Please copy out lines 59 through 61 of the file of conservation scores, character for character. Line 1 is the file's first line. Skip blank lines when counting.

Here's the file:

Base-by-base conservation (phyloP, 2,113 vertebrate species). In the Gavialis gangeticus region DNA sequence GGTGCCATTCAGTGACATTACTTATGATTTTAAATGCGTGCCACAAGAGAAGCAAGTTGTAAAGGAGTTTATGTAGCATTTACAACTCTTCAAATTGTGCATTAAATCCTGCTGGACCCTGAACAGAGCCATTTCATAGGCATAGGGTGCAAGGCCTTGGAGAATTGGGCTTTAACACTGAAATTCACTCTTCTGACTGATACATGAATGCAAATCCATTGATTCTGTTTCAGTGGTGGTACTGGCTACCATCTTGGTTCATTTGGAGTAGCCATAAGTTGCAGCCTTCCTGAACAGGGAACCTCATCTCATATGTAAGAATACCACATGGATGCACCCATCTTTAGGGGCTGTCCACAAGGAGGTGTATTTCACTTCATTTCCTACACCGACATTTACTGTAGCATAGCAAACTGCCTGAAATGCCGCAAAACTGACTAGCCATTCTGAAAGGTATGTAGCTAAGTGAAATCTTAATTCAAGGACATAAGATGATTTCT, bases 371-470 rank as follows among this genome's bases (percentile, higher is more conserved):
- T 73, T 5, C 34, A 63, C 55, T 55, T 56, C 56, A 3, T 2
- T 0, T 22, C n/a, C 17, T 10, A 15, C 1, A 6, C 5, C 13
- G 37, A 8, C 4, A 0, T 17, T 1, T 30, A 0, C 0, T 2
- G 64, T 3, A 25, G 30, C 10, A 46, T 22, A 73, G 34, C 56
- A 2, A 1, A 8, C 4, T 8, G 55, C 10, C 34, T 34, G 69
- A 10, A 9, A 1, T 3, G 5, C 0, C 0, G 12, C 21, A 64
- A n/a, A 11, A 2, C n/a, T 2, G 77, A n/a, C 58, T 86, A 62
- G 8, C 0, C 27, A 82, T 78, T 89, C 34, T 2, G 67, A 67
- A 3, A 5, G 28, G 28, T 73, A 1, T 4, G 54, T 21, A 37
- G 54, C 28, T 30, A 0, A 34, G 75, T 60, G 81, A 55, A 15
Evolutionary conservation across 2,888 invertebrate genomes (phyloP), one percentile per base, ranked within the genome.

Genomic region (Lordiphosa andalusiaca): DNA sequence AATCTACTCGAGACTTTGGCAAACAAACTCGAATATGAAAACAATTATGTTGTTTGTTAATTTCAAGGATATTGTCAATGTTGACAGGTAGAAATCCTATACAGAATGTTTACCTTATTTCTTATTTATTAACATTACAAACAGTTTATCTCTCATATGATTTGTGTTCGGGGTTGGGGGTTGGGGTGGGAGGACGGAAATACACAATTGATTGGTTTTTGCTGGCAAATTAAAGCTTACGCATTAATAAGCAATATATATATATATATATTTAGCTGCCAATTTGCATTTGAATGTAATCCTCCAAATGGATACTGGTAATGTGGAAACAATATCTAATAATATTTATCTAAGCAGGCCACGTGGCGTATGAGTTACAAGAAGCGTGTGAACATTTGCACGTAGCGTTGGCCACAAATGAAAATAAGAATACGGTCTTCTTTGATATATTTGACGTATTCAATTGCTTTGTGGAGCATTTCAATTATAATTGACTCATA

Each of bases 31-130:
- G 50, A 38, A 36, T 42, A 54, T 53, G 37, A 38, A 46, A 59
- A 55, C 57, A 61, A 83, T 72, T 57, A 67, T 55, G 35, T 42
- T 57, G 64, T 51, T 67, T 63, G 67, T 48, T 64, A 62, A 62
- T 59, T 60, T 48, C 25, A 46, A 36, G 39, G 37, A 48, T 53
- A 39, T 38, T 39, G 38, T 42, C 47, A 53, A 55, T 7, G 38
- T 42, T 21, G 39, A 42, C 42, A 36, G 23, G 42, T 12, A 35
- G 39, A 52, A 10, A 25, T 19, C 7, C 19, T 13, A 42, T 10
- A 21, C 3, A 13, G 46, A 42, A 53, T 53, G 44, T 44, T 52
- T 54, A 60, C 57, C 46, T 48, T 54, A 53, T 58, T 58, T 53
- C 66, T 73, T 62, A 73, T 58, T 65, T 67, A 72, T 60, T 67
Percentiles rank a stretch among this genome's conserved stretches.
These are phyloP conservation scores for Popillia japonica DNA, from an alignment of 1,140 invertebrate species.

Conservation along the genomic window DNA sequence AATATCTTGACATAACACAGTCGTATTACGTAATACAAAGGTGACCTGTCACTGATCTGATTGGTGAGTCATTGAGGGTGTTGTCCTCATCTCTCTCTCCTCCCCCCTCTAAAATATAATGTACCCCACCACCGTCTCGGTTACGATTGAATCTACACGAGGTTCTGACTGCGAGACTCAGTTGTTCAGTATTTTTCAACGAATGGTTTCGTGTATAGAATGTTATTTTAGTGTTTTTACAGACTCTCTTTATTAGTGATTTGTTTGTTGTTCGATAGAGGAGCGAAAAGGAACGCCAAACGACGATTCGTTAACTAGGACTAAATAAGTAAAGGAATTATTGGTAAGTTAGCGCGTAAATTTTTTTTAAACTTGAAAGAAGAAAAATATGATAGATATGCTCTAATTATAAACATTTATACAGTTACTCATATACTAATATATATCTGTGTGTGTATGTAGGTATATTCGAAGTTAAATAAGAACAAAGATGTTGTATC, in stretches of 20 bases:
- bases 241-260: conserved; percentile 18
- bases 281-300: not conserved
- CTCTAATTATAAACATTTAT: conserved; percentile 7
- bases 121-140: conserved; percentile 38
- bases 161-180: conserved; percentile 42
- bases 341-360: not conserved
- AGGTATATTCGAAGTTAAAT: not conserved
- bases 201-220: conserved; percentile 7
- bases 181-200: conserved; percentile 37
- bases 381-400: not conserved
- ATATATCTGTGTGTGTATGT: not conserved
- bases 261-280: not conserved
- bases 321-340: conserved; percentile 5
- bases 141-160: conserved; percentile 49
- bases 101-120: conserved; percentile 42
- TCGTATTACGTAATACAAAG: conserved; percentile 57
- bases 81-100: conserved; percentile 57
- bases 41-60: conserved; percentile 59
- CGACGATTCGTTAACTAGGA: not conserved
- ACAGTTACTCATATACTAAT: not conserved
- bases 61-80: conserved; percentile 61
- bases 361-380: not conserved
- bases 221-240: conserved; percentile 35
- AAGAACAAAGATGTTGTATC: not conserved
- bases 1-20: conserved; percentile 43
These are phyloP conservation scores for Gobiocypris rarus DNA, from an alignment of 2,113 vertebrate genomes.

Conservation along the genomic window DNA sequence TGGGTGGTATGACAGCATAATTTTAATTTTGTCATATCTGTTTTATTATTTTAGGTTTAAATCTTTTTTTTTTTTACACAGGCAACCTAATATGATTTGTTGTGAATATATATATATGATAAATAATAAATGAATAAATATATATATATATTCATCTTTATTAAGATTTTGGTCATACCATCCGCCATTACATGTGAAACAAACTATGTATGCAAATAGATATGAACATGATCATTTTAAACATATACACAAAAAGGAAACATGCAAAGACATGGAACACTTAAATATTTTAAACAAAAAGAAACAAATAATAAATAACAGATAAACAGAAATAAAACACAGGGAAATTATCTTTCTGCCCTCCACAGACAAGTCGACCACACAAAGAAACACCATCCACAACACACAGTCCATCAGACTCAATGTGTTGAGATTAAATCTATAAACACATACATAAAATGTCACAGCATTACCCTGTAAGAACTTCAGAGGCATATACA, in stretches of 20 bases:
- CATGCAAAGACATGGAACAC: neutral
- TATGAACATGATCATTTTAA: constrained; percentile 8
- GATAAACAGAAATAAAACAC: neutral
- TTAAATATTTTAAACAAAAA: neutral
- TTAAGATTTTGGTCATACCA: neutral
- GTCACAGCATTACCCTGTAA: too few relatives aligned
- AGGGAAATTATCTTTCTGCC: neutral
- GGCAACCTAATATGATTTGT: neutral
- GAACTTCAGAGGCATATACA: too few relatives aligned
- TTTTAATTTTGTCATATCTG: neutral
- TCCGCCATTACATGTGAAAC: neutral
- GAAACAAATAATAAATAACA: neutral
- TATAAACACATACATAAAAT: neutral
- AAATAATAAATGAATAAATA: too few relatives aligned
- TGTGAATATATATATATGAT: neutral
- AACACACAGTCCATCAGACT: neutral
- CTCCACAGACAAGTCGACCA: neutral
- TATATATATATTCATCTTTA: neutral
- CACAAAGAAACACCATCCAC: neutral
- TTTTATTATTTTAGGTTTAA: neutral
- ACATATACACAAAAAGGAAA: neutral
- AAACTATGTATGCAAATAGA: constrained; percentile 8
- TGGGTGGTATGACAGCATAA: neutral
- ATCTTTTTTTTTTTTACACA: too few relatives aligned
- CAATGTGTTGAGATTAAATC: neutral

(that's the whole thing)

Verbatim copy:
- TTAAGATTTTGGTCATACCA: neutral
- GTCACAGCATTACCCTGTAA: too few relatives aligned
- AGGGAAATTATCTTTCTGCC: neutral